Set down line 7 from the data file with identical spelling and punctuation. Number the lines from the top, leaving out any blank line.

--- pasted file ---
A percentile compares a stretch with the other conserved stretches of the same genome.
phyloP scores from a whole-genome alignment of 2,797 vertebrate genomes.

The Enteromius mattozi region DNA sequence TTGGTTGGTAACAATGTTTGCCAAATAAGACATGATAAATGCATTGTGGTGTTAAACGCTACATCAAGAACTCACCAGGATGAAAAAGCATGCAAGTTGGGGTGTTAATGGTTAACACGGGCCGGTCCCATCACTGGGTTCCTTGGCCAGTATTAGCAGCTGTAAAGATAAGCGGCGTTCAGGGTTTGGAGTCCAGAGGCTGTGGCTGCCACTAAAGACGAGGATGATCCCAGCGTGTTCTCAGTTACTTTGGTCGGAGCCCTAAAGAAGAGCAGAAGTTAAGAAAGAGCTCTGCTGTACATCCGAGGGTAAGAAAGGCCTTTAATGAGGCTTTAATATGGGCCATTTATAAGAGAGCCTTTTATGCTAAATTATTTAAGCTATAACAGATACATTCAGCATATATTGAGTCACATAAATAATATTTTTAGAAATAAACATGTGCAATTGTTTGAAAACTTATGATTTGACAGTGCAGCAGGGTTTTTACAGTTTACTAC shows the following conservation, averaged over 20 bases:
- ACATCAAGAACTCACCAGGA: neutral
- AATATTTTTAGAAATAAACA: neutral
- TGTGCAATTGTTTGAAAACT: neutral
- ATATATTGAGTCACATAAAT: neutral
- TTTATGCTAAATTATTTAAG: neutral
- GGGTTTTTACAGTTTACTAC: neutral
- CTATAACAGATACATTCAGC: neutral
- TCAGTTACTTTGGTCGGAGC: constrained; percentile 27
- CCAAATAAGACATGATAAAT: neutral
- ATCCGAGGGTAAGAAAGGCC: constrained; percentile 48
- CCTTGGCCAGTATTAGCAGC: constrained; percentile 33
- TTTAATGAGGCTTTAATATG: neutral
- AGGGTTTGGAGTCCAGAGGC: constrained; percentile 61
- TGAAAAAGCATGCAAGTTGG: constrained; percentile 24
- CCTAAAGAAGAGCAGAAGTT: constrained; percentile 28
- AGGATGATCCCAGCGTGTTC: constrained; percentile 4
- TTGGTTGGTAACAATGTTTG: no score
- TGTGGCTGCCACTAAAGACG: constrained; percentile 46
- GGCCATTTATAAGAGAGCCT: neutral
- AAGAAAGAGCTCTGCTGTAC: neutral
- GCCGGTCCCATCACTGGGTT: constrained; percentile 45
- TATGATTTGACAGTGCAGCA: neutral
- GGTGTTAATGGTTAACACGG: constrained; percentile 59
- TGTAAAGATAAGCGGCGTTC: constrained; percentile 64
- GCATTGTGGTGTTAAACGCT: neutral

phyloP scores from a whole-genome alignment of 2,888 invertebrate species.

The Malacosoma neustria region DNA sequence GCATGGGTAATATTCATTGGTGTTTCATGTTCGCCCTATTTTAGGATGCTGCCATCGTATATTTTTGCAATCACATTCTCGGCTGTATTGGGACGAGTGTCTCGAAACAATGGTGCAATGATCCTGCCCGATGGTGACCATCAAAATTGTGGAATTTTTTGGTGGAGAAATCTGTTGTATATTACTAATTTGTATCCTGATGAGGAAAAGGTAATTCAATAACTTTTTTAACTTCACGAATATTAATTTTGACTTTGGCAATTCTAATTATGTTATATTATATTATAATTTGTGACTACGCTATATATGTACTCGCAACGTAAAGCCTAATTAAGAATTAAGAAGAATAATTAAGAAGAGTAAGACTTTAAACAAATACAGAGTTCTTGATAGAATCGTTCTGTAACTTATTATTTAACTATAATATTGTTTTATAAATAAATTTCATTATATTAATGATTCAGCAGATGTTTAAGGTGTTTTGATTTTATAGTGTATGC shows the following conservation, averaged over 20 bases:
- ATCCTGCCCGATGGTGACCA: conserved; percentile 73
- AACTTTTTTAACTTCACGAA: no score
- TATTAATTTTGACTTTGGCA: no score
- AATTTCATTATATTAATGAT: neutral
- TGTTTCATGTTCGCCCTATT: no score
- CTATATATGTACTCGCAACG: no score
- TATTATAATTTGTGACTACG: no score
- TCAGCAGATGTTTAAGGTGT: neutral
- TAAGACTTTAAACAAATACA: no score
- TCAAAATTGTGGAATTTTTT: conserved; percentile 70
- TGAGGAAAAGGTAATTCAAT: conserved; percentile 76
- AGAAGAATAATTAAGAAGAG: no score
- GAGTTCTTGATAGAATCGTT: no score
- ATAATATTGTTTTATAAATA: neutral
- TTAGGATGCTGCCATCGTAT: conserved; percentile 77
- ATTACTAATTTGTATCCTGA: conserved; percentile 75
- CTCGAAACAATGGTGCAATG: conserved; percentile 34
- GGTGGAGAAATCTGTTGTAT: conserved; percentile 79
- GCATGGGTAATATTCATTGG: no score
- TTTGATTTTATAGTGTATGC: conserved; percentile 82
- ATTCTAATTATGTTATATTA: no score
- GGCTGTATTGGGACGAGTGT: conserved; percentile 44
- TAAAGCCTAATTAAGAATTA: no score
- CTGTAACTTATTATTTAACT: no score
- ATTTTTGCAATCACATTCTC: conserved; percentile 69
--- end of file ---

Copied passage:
- ATATATTGAGTCACATAAAT: neutral